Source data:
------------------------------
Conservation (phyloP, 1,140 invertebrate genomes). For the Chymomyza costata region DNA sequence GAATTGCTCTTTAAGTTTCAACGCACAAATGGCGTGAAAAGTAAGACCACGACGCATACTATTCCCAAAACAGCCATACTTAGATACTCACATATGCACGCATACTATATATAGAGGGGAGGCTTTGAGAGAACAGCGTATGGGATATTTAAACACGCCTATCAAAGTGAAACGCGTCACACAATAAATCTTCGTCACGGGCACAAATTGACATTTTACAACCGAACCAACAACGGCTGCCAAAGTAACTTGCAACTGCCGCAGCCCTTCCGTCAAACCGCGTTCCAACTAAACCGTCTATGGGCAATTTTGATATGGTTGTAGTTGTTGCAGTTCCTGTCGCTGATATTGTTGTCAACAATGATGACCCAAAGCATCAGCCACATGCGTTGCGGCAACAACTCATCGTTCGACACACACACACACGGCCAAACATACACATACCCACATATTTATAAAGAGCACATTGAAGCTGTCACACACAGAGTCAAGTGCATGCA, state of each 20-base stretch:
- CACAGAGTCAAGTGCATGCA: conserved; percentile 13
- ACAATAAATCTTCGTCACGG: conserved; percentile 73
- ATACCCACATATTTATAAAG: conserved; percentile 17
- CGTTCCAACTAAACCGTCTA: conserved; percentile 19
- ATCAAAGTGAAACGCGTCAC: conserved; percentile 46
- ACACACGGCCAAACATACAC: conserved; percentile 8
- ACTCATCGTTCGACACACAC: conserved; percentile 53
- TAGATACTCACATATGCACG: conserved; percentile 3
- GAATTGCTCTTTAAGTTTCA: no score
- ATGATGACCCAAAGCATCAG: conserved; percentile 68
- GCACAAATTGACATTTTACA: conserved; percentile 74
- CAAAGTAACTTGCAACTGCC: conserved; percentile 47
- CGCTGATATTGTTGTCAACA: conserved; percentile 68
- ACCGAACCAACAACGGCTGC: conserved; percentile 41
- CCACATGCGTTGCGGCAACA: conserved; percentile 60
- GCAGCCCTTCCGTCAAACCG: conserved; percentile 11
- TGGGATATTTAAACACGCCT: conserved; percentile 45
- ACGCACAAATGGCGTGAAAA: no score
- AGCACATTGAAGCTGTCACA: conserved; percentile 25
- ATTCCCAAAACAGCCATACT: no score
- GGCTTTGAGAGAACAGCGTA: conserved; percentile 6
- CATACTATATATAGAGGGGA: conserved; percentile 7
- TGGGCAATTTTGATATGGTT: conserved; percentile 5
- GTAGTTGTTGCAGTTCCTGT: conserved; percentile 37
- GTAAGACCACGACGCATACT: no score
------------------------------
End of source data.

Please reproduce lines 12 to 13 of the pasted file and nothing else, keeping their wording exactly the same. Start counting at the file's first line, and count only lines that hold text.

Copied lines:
- GCACAAATTGACATTTTACA: conserved; percentile 74
- CAAAGTAACTTGCAACTGCC: conserved; percentile 47